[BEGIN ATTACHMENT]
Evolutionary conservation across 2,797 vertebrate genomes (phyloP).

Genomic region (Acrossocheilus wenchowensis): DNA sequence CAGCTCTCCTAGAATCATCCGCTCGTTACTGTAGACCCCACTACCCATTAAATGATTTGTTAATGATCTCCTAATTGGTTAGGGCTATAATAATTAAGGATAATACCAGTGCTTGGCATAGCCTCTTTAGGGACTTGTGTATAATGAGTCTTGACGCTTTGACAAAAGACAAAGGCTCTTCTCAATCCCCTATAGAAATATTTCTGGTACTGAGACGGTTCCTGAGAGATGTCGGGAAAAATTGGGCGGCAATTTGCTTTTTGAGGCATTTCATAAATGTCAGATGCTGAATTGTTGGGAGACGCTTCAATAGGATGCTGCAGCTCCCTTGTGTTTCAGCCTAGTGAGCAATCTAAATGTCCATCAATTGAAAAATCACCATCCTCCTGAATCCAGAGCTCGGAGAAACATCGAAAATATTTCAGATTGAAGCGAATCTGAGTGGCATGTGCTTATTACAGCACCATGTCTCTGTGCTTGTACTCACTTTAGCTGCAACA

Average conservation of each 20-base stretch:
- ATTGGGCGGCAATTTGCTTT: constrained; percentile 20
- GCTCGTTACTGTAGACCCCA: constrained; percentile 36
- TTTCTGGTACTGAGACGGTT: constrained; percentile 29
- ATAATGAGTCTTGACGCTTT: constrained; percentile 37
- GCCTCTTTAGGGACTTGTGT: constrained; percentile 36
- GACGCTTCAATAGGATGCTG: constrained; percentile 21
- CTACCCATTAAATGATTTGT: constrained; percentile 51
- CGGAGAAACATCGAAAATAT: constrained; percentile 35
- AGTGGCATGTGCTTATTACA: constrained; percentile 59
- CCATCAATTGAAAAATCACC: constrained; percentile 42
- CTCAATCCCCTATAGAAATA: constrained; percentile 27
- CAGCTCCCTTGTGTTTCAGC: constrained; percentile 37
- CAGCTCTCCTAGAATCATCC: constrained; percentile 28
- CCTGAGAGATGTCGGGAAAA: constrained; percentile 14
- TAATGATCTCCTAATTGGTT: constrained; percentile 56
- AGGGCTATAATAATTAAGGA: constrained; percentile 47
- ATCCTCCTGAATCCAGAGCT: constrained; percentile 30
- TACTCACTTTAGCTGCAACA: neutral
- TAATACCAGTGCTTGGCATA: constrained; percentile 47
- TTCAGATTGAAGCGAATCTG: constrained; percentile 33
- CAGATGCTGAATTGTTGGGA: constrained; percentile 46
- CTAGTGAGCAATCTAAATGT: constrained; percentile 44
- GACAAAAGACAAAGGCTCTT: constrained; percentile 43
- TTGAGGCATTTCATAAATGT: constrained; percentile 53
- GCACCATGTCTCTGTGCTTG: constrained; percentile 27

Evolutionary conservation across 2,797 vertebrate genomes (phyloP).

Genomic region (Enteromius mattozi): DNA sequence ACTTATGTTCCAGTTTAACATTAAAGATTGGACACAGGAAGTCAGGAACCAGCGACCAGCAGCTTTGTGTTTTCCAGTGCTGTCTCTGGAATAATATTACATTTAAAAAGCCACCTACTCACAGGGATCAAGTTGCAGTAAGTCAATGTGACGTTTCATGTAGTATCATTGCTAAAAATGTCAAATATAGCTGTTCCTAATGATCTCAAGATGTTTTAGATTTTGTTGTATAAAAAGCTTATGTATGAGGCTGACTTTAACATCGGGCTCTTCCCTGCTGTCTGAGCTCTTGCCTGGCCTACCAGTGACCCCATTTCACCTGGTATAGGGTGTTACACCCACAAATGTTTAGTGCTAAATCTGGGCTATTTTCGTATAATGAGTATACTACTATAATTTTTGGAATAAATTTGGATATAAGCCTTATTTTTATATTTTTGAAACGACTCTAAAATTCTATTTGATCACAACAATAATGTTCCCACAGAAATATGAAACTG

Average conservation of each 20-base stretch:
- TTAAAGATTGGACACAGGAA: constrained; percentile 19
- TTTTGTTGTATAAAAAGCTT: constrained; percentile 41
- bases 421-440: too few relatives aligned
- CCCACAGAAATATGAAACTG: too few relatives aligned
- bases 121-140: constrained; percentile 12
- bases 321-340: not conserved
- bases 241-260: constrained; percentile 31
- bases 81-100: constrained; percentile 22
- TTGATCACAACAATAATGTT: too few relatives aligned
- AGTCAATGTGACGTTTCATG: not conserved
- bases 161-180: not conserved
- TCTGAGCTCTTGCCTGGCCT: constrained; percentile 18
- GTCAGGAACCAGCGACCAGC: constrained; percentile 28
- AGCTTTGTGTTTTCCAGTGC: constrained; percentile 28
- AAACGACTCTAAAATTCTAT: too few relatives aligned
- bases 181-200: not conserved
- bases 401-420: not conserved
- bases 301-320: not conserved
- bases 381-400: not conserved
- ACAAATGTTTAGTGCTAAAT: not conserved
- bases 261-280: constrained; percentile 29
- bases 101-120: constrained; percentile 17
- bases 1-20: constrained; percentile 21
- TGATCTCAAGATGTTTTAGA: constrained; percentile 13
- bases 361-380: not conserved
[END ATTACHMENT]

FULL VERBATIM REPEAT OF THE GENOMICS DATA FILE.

Evolutionary conservation across 2,797 vertebrate genomes (phyloP).

Genomic region (Acrossocheilus wenchowensis): DNA sequence CAGCTCTCCTAGAATCATCCGCTCGTTACTGTAGACCCCACTACCCATTAAATGATTTGTTAATGATCTCCTAATTGGTTAGGGCTATAATAATTAAGGATAATACCAGTGCTTGGCATAGCCTCTTTAGGGACTTGTGTATAATGAGTCTTGACGCTTTGACAAAAGACAAAGGCTCTTCTCAATCCCCTATAGAAATATTTCTGGTACTGAGACGGTTCCTGAGAGATGTCGGGAAAAATTGGGCGGCAATTTGCTTTTTGAGGCATTTCATAAATGTCAGATGCTGAATTGTTGGGAGACGCTTCAATAGGATGCTGCAGCTCCCTTGTGTTTCAGCCTAGTGAGCAATCTAAATGTCCATCAATTGAAAAATCACCATCCTCCTGAATCCAGAGCTCGGAGAAACATCGAAAATATTTCAGATTGAAGCGAATCTGAGTGGCATGTGCTTATTACAGCACCATGTCTCTGTGCTTGTACTCACTTTAGCTGCAACA

Average conservation of each 20-base stretch:
- ATTGGGCGGCAATTTGCTTT: constrained; percentile 20
- GCTCGTTACTGTAGACCCCA: constrained; percentile 36
- TTTCTGGTACTGAGACGGTT: constrained; percentile 29
- ATAATGAGTCTTGACGCTTT: constrained; percentile 37
- GCCTCTTTAGGGACTTGTGT: constrained; percentile 36
- GACGCTTCAATAGGATGCTG: constrained; percentile 21
- CTACCCATTAAATGATTTGT: constrained; percentile 51
- CGGAGAAACATCGAAAATAT: constrained; percentile 35
- AGTGGCATGTGCTTATTACA: constrained; percentile 59
- CCATCAATTGAAAAATCACC: constrained; percentile 42
- CTCAATCCCCTATAGAAATA: constrained; percentile 27
- CAGCTCCCTTGTGTTTCAGC: constrained; percentile 37
- CAGCTCTCCTAGAATCATCC: constrained; percentile 28
- CCTGAGAGATGTCGGGAAAA: constrained; percentile 14
- TAATGATCTCCTAATTGGTT: constrained; percentile 56
- AGGGCTATAATAATTAAGGA: constrained; percentile 47
- ATCCTCCTGAATCCAGAGCT: constrained; percentile 30
- TACTCACTTTAGCTGCAACA: neutral
- TAATACCAGTGCTTGGCATA: constrained; percentile 47
- TTCAGATTGAAGCGAATCTG: constrained; percentile 33
- CAGATGCTGAATTGTTGGGA: constrained; percentile 46
- CTAGTGAGCAATCTAAATGT: constrained; percentile 44
- GACAAAAGACAAAGGCTCTT: constrained; percentile 43
- TTGAGGCATTTCATAAATGT: constrained; percentile 53
- GCACCATGTCTCTGTGCTTG: constrained; percentile 27

Evolutionary conservation across 2,797 vertebrate genomes (phyloP).

Genomic region (Enteromius mattozi): DNA sequence ACTTATGTTCCAGTTTAACATTAAAGATTGGACACAGGAAGTCAGGAACCAGCGACCAGCAGCTTTGTGTTTTCCAGTGCTGTCTCTGGAATAATATTACATTTAAAAAGCCACCTACTCACAGGGATCAAGTTGCAGTAAGTCAATGTGACGTTTCATGTAGTATCATTGCTAAAAATGTCAAATATAGCTGTTCCTAATGATCTCAAGATGTTTTAGATTTTGTTGTATAAAAAGCTTATGTATGAGGCTGACTTTAACATCGGGCTCTTCCCTGCTGTCTGAGCTCTTGCCTGGCCTACCAGTGACCCCATTTCACCTGGTATAGGGTGTTACACCCACAAATGTTTAGTGCTAAATCTGGGCTATTTTCGTATAATGAGTATACTACTATAATTTTTGGAATAAATTTGGATATAAGCCTTATTTTTATATTTTTGAAACGACTCTAAAATTCTATTTGATCACAACAATAATGTTCCCACAGAAATATGAAACTG

Average conservation of each 20-base stretch:
- TTAAAGATTGGACACAGGAA: constrained; percentile 19
- TTTTGTTGTATAAAAAGCTT: constrained; percentile 41
- bases 421-440: too few relatives aligned
- CCCACAGAAATATGAAACTG: too few relatives aligned
- bases 121-140: constrained; percentile 12
- bases 321-340: not conserved
- bases 241-260: constrained; percentile 31
- bases 81-100: constrained; percentile 22
- TTGATCACAACAATAATGTT: too few relatives aligned
- AGTCAATGTGACGTTTCATG: not conserved
- bases 161-180: not conserved
- TCTGAGCTCTTGCCTGGCCT: constrained; percentile 18
- GTCAGGAACCAGCGACCAGC: constrained; percentile 28
- AGCTTTGTGTTTTCCAGTGC: constrained; percentile 28
- AAACGACTCTAAAATTCTAT: too few relatives aligned
- bases 181-200: not conserved
- bases 401-420: not conserved
- bases 301-320: not conserved
- bases 381-400: not conserved
- ACAAATGTTTAGTGCTAAAT: not conserved
- bases 261-280: constrained; percentile 29
- bases 101-120: constrained; percentile 17
- bases 1-20: constrained; percentile 21
- TGATCTCAAGATGTTTTAGA: constrained; percentile 13
- bases 361-380: not conserved